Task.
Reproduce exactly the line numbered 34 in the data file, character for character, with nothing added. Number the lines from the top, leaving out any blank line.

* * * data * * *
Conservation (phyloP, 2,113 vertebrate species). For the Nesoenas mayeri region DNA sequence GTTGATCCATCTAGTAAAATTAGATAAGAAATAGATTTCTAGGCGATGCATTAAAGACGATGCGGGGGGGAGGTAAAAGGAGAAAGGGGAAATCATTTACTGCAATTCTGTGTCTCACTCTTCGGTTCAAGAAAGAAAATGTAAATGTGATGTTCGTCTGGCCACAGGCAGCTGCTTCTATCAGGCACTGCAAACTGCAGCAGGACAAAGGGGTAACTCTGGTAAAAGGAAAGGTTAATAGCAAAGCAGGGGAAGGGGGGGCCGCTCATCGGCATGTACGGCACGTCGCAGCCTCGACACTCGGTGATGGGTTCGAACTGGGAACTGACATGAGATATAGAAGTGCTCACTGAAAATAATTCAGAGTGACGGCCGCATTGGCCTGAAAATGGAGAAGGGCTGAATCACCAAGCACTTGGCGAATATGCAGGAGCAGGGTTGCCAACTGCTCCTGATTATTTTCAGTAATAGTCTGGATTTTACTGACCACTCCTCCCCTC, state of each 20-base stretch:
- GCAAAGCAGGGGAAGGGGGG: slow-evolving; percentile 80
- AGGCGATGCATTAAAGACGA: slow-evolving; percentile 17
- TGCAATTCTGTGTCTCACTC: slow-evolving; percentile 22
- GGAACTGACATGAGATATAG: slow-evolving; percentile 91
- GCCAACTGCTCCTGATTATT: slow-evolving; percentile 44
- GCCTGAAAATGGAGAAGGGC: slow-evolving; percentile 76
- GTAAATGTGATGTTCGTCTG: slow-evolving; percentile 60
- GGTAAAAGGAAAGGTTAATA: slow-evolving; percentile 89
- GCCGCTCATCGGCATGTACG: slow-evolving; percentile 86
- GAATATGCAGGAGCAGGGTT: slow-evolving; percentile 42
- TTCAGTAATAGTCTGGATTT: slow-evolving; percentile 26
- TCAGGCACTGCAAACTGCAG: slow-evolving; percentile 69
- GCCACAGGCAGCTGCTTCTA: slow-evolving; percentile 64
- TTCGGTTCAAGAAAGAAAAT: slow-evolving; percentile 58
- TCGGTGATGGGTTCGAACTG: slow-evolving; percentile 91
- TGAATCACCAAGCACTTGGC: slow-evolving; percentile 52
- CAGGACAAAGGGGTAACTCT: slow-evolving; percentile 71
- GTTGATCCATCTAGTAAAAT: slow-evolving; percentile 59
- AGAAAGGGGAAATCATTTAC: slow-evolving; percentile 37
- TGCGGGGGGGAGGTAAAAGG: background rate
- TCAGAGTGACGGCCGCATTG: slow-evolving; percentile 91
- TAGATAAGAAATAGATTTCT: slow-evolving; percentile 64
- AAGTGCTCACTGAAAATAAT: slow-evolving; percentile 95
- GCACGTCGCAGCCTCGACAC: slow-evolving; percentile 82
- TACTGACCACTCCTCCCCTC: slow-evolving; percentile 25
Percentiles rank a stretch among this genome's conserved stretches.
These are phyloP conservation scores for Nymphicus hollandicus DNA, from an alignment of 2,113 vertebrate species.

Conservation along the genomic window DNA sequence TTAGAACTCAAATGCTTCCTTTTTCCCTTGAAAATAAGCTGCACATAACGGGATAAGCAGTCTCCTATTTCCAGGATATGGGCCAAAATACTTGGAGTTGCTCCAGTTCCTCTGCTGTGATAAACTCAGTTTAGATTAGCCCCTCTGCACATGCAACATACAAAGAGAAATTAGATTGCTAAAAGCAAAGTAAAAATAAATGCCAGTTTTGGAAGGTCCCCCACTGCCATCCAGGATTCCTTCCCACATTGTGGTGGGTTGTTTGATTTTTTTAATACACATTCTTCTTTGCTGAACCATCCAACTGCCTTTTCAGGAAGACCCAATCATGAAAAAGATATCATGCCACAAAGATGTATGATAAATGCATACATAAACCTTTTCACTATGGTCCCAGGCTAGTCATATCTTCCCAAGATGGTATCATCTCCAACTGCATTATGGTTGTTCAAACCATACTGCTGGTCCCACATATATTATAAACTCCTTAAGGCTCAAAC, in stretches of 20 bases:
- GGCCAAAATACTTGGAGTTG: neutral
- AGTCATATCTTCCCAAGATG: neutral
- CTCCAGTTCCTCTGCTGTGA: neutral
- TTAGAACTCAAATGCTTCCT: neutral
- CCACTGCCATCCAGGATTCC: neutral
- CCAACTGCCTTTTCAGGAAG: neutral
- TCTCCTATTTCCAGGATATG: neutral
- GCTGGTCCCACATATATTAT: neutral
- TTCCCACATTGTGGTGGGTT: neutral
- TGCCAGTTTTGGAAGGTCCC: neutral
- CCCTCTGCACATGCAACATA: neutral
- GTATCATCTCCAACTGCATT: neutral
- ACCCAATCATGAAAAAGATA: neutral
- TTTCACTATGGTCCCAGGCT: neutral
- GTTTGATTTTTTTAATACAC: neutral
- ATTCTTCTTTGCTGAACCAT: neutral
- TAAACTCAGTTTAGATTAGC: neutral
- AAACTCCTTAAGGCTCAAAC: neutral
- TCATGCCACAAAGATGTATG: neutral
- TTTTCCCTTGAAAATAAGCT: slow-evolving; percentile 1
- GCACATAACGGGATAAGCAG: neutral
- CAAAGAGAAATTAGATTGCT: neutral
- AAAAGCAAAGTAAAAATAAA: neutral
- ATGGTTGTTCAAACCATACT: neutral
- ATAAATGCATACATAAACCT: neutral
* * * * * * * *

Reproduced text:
- CCACTGCCATCCAGGATTCC: neutral